Gonna Make You The Biggest Star This World Has Ever Seen: Hot Chocolate’s Cicero Park at 50

Hot Chocolate’s debut album presents a dark and edgy vision at odds with the band’s later reputation as MOR balladeers and purveyors of feelgood funk-lite, writes Ben Graham

When, in 1975, Harold Bronson of Phonograph Record magazine reviewed an album released in the previous year and wrote of its makers, “They could well be the future of soul music,” what 1974 LP would you imagine he was referring to? You might think of Standing On The Verge Of Getting It On, Fulfilingness’ First Finale, or Gil Scott-Heron’s Winter In America, to name just three enduring classics from that year. You probably wouldn’t consider the debut full-length from a British band that had already been around for six years, putting out an erratic run of singles that had scored wildly varying UK chart placings while being mostly ignored in every other territory: Hot Chocolate.

Yes, that Hot Chocolate. The band that a few months later would release their biggest hit, ‘You Sexy Thing’ and find themselves forever typecast as suburban plastic soul-pop kitsch, reliable purveyors of solid-gold wedding-disco anthems, and smoochy drivetime radio balladeers with just enough bump & grind to conjure up Babycham-fuelled bedroom kerfuffles in the sneering fantasies of youthful tastemakers straining to imagine the pallid perversions of middle-aged married life. Hot Chocolate, who, despite their 1978 international smash, ‘Every 1’s A Winner’ featuring one of the all-time great guitar riffs, and the fact that The Fall or early Human League could happily have covered its follow-up, ‘Mindless Boogie’, a one-chord, kraut-disco space-funk downer about the Jonestown Massacre, would never again be described by anyone as “the future of soul music” without the serious risk of Accidental Partridge. 

Hot Chocolate would become one of the UK’s most commercially successful pop acts, famously enjoying at least one hit single every year from 1970 to 1984 and continuing to chart through the 90s, but they were never seen as credible. Singer Errol Brown’s songwriting talent was belatedly recognised with an Ivor Novello in 2004, and alternative acts from The Sisters Of Mercy (more on them later) to Tindersticks and Ty Segall have covered their songs, but always with some degree of ironic distance. The choice often seemed intended to demonstrate that the artist in question was so cool they could even cover Hot Chocolate and get away with it, rather than the actual truth: Hot Chocolate wrote great songs worthy of interpretation by a wide spectrum of different performers.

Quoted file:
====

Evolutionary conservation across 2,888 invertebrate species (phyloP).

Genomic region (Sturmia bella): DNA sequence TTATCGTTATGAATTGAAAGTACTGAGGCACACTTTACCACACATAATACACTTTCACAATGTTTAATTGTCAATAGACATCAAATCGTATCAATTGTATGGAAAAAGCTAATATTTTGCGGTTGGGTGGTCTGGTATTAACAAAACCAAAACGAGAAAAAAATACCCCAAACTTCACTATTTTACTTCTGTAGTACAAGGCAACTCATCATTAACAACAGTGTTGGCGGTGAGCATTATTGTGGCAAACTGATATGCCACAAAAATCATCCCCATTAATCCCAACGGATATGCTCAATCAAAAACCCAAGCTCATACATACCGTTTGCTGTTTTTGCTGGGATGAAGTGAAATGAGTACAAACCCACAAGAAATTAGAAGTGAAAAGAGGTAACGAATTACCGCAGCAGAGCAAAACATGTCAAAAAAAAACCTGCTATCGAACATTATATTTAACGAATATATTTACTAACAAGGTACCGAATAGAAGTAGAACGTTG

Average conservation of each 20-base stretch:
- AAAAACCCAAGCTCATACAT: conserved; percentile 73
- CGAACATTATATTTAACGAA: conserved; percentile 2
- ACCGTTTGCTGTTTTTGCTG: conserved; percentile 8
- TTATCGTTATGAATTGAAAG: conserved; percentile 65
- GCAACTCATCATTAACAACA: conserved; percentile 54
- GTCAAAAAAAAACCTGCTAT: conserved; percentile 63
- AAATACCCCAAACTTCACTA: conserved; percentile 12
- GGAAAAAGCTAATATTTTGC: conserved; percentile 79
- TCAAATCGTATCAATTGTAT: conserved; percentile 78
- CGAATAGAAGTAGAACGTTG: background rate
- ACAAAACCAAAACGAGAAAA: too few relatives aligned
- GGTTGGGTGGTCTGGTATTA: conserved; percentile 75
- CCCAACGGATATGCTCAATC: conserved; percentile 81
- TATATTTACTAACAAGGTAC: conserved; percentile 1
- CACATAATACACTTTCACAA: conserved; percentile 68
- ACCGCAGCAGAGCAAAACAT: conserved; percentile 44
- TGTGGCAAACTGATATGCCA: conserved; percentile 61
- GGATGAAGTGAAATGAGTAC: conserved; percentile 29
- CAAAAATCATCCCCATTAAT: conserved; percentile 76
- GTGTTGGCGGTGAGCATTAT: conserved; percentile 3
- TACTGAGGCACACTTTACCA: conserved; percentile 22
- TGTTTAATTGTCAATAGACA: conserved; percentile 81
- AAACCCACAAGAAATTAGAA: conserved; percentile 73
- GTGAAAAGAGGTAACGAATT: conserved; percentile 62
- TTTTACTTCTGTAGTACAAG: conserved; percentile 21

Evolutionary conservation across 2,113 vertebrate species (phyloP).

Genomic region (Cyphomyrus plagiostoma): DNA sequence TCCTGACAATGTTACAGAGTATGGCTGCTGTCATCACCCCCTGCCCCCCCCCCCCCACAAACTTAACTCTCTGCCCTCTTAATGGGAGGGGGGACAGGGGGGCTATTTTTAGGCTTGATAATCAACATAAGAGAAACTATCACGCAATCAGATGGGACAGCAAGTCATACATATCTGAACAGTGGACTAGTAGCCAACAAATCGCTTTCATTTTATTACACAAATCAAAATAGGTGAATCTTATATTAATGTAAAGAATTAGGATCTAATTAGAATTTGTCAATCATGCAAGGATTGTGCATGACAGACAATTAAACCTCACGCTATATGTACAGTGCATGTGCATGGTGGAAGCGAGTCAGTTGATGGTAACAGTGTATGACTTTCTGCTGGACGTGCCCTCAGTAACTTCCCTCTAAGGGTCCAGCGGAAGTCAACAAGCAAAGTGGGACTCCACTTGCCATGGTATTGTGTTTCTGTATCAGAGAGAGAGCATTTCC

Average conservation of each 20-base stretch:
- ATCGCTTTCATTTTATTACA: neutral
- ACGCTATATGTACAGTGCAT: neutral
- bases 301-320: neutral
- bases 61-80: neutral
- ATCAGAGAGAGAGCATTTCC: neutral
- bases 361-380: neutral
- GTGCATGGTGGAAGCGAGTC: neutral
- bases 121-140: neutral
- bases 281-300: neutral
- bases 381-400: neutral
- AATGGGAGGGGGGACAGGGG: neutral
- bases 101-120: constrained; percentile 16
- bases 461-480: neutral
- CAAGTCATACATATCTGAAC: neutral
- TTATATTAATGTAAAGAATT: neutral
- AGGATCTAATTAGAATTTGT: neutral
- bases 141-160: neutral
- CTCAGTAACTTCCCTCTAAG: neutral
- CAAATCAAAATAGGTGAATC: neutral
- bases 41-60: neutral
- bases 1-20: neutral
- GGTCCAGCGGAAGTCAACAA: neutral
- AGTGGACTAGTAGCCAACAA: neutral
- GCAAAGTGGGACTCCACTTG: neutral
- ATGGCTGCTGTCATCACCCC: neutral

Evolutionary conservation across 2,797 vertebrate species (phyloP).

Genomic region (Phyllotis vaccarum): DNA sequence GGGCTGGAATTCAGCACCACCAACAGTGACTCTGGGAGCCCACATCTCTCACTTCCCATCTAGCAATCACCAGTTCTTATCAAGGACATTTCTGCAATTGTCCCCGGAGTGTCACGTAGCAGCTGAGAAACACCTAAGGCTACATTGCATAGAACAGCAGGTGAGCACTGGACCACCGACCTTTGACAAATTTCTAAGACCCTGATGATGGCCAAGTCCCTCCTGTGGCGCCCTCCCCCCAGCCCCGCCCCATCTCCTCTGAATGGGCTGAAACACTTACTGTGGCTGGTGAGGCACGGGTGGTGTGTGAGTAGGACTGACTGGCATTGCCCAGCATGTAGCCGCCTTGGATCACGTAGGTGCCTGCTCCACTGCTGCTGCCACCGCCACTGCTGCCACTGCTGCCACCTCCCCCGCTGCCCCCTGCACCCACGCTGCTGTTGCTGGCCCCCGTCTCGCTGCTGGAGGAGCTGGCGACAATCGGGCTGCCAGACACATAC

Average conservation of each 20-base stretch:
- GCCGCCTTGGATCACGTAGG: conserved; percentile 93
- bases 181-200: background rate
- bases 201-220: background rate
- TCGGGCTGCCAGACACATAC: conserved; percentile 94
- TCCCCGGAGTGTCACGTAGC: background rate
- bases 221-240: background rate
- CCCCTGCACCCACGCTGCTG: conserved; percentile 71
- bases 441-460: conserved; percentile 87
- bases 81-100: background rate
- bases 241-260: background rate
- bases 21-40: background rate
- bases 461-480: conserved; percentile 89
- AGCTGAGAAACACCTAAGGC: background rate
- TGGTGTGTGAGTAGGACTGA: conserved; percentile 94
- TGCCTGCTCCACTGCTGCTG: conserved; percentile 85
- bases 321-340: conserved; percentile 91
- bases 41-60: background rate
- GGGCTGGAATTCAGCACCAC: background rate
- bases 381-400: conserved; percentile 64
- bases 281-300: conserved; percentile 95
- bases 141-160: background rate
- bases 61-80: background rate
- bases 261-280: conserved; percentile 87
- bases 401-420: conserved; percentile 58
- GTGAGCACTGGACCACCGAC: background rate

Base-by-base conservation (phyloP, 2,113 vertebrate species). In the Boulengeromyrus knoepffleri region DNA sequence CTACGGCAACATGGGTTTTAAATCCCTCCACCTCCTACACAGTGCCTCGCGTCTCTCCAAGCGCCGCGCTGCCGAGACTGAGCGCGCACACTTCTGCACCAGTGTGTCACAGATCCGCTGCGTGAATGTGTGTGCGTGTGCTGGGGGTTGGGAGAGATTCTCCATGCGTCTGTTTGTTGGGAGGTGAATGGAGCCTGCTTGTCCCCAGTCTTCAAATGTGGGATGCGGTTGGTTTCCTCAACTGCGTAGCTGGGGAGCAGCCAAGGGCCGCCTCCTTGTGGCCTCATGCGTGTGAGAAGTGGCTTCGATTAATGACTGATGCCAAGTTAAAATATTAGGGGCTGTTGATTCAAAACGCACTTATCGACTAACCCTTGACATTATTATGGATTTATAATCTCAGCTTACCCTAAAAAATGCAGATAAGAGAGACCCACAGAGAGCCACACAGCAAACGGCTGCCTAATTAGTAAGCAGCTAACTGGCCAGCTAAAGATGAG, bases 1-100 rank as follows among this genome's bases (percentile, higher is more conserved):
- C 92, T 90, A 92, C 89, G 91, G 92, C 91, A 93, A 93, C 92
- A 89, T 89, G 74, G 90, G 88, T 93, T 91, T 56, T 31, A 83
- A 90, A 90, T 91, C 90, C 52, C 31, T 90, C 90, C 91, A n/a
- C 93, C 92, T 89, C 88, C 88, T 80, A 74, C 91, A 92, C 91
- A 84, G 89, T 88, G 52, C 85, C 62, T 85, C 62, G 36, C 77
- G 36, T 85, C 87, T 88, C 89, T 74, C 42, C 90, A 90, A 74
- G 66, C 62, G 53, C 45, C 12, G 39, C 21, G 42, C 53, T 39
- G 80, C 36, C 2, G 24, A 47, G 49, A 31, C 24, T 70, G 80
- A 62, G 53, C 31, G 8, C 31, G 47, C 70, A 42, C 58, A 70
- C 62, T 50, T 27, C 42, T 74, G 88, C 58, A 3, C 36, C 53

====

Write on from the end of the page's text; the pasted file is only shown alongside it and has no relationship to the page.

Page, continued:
So, back in 1974, Hot Chocolate may not have been the future of soul music, but they certainly had a successful future ahead of them – though more reliably in the UK and Europe than the US. There, the very idea of an English band playing soul and funk was considered suspect, going against North American notions of the British as almost neurotically reserved and polite, regardless of ethnicity or skin colour. The fact that Cicero Park, their debut album, was taken seriously in the States, despite being a coals-to-Newcastle import from Blighty, says much about the ability of this hard-working, multi-racial London group to assimilate its influences and create something fresh, powerful and authentic of its own. (Average White Band’s single ‘Pick Up The Pieces’, released just weeks after Cicero Park, eventually went to the top of the Billboard charts in February 1975, but received wisdom today is that few who heard it realised this bunch of tightly drilled Scotsmen who could give the J.B.s a run for their money weren’t from the States.) Cicero Park failed to chart in the UK but secured a #55 placing on the Billboard 200. Perhaps, free from whatever associations and baggage Hot Chocolate had already acquired at home, critics in soul music’s birthplace simply recognised a quality LP when they heard it.

The beginnings of Hot Chocolate lie in the songwriting partnership between Brown, a Treasury clerk who had arrived from Jamaica with his mother at the age of ten, and Trinidadian bassist Tony Wilson, who in 1968 was living close to Brown in Hampstead. The pair hooked up with a loose group of London musicians to record a raggedly eccentric reggae cover of ‘Give Peace A Chance’. Brown’s lyrical additions required John Lennon’s approval, leading to the single being released on Apple, credited to “The Hot Chocolate Band” – a name coined by Apple press officer Mavis Smith.

That band broke up, but Brown and Wilson continued writing songs for the likes of fellow Apple artist Mary Hopkins and Herman’s Hermits, whose producer, Mickie Most, saw the potential of a reconfigured Hot Chocolate and made them the first new signing to his RAK label in 1970. Now featuring guitarist Harvey Hinsley, keyboard player Larry Ferguson, drummer Tony Connor and percussionist Patrick Olive, Hot Chocolate cracked the UK top 10 with the Cat Stevens-like ‘Love Is Life’ and followed it with the tough funk-rock of ‘You Could Have Been A Lady’, the missing link between ‘Sympathy For The Devil’ (Brown made no secret of his admiration for The Rolling Stones) and Primal Scream’s ‘Loaded’. More singles followed, switching styles from the Caribbean lilt of ‘I Believe (In Love)’ to the bubblegum boogie of ‘Mary Anne’ before the song that Brown would later see as their creative breakthrough, ‘Brother Louie’, hit #7 in April 1973. 

Included on US pressings of Cicero Park but not in the UK, where it was still considered bad form to include previously released singles on an LP, ‘Brother Louie’ tackles racial prejudice head-on in its almost journalistic description of a doomed relationship between a white man and a black woman. Influential British blues musician and broadcaster Alexis Korner, then leading the Mickie Most-produced instrumental band CCS, delivers spoken-word sections that, over a bed of smouldering funk, matter-of-factly vocalise the hostility to the relationship from both parties’ families, emphasising the respective racial epithets that, while relatively mild, are still uncomfortable to hear today.